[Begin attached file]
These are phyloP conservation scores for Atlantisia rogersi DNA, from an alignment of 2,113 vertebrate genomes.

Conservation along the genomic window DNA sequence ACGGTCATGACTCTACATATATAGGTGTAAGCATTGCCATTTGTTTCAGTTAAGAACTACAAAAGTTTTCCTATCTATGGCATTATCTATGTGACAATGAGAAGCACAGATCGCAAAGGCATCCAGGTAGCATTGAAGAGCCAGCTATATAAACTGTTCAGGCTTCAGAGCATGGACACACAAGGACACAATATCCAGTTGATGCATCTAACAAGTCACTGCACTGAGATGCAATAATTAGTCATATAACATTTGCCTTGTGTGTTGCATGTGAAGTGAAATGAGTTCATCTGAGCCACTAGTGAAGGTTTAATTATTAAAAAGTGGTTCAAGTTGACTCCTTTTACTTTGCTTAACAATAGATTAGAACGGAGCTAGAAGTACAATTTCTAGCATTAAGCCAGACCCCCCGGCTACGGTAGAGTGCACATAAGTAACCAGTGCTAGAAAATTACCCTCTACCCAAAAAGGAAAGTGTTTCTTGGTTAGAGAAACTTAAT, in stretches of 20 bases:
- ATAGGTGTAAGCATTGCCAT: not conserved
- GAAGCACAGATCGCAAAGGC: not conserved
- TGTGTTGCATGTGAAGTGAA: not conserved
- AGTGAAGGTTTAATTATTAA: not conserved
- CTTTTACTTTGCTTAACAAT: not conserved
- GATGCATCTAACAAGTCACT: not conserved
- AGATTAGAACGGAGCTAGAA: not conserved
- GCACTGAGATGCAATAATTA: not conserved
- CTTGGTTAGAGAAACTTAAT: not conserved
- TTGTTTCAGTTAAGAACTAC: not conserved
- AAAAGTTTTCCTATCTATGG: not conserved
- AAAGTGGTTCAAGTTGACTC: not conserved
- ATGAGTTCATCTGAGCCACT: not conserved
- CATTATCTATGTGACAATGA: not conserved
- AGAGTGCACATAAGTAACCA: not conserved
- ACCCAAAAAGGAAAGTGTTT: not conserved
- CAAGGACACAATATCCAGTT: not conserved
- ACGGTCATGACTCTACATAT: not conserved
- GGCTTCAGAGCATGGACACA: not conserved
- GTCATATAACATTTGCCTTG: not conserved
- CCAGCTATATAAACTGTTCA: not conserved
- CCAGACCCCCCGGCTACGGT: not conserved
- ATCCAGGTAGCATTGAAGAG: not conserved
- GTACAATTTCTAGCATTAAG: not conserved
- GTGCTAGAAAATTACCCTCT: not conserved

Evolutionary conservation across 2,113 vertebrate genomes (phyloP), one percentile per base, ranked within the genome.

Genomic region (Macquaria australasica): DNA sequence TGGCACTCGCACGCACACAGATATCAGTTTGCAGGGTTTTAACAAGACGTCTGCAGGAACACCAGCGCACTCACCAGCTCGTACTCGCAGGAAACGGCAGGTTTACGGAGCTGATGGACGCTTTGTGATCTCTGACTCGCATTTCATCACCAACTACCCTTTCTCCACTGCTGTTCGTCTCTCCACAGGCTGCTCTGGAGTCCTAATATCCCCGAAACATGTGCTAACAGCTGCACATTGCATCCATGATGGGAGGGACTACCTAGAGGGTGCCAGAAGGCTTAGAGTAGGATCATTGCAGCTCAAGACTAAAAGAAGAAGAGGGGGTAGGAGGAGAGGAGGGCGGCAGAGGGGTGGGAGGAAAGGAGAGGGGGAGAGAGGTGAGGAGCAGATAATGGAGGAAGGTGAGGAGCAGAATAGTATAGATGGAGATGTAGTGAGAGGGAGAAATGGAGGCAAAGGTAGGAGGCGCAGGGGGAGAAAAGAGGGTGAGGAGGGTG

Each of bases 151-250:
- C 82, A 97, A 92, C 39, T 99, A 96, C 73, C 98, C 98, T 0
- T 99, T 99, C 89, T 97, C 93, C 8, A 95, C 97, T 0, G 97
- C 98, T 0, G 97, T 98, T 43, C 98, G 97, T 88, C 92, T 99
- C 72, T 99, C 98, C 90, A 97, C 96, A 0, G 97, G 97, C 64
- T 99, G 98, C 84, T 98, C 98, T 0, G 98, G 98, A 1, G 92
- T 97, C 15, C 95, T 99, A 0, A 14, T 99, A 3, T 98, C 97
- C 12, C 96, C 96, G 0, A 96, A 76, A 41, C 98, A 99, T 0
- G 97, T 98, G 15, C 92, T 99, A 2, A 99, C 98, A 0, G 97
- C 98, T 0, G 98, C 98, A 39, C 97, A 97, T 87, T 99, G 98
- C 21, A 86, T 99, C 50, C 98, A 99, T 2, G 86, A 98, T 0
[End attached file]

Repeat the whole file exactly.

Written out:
These are phyloP conservation scores for Atlantisia rogersi DNA, from an alignment of 2,113 vertebrate genomes.

Conservation along the genomic window DNA sequence ACGGTCATGACTCTACATATATAGGTGTAAGCATTGCCATTTGTTTCAGTTAAGAACTACAAAAGTTTTCCTATCTATGGCATTATCTATGTGACAATGAGAAGCACAGATCGCAAAGGCATCCAGGTAGCATTGAAGAGCCAGCTATATAAACTGTTCAGGCTTCAGAGCATGGACACACAAGGACACAATATCCAGTTGATGCATCTAACAAGTCACTGCACTGAGATGCAATAATTAGTCATATAACATTTGCCTTGTGTGTTGCATGTGAAGTGAAATGAGTTCATCTGAGCCACTAGTGAAGGTTTAATTATTAAAAAGTGGTTCAAGTTGACTCCTTTTACTTTGCTTAACAATAGATTAGAACGGAGCTAGAAGTACAATTTCTAGCATTAAGCCAGACCCCCCGGCTACGGTAGAGTGCACATAAGTAACCAGTGCTAGAAAATTACCCTCTACCCAAAAAGGAAAGTGTTTCTTGGTTAGAGAAACTTAAT, in stretches of 20 bases:
- ATAGGTGTAAGCATTGCCAT: not conserved
- GAAGCACAGATCGCAAAGGC: not conserved
- TGTGTTGCATGTGAAGTGAA: not conserved
- AGTGAAGGTTTAATTATTAA: not conserved
- CTTTTACTTTGCTTAACAAT: not conserved
- GATGCATCTAACAAGTCACT: not conserved
- AGATTAGAACGGAGCTAGAA: not conserved
- GCACTGAGATGCAATAATTA: not conserved
- CTTGGTTAGAGAAACTTAAT: not conserved
- TTGTTTCAGTTAAGAACTAC: not conserved
- AAAAGTTTTCCTATCTATGG: not conserved
- AAAGTGGTTCAAGTTGACTC: not conserved
- ATGAGTTCATCTGAGCCACT: not conserved
- CATTATCTATGTGACAATGA: not conserved
- AGAGTGCACATAAGTAACCA: not conserved
- ACCCAAAAAGGAAAGTGTTT: not conserved
- CAAGGACACAATATCCAGTT: not conserved
- ACGGTCATGACTCTACATAT: not conserved
- GGCTTCAGAGCATGGACACA: not conserved
- GTCATATAACATTTGCCTTG: not conserved
- CCAGCTATATAAACTGTTCA: not conserved
- CCAGACCCCCCGGCTACGGT: not conserved
- ATCCAGGTAGCATTGAAGAG: not conserved
- GTACAATTTCTAGCATTAAG: not conserved
- GTGCTAGAAAATTACCCTCT: not conserved

Evolutionary conservation across 2,113 vertebrate genomes (phyloP), one percentile per base, ranked within the genome.

Genomic region (Macquaria australasica): DNA sequence TGGCACTCGCACGCACACAGATATCAGTTTGCAGGGTTTTAACAAGACGTCTGCAGGAACACCAGCGCACTCACCAGCTCGTACTCGCAGGAAACGGCAGGTTTACGGAGCTGATGGACGCTTTGTGATCTCTGACTCGCATTTCATCACCAACTACCCTTTCTCCACTGCTGTTCGTCTCTCCACAGGCTGCTCTGGAGTCCTAATATCCCCGAAACATGTGCTAACAGCTGCACATTGCATCCATGATGGGAGGGACTACCTAGAGGGTGCCAGAAGGCTTAGAGTAGGATCATTGCAGCTCAAGACTAAAAGAAGAAGAGGGGGTAGGAGGAGAGGAGGGCGGCAGAGGGGTGGGAGGAAAGGAGAGGGGGAGAGAGGTGAGGAGCAGATAATGGAGGAAGGTGAGGAGCAGAATAGTATAGATGGAGATGTAGTGAGAGGGAGAAATGGAGGCAAAGGTAGGAGGCGCAGGGGGAGAAAAGAGGGTGAGGAGGGTG

Each of bases 151-250:
- C 82, A 97, A 92, C 39, T 99, A 96, C 73, C 98, C 98, T 0
- T 99, T 99, C 89, T 97, C 93, C 8, A 95, C 97, T 0, G 97
- C 98, T 0, G 97, T 98, T 43, C 98, G 97, T 88, C 92, T 99
- C 72, T 99, C 98, C 90, A 97, C 96, A 0, G 97, G 97, C 64
- T 99, G 98, C 84, T 98, C 98, T 0, G 98, G 98, A 1, G 92
- T 97, C 15, C 95, T 99, A 0, A 14, T 99, A 3, T 98, C 97
- C 12, C 96, C 96, G 0, A 96, A 76, A 41, C 98, A 99, T 0
- G 97, T 98, G 15, C 92, T 99, A 2, A 99, C 98, A 0, G 97
- C 98, T 0, G 98, C 98, A 39, C 97, A 97, T 87, T 99, G 98
- C 21, A 86, T 99, C 50, C 98, A 99, T 2, G 86, A 98, T 0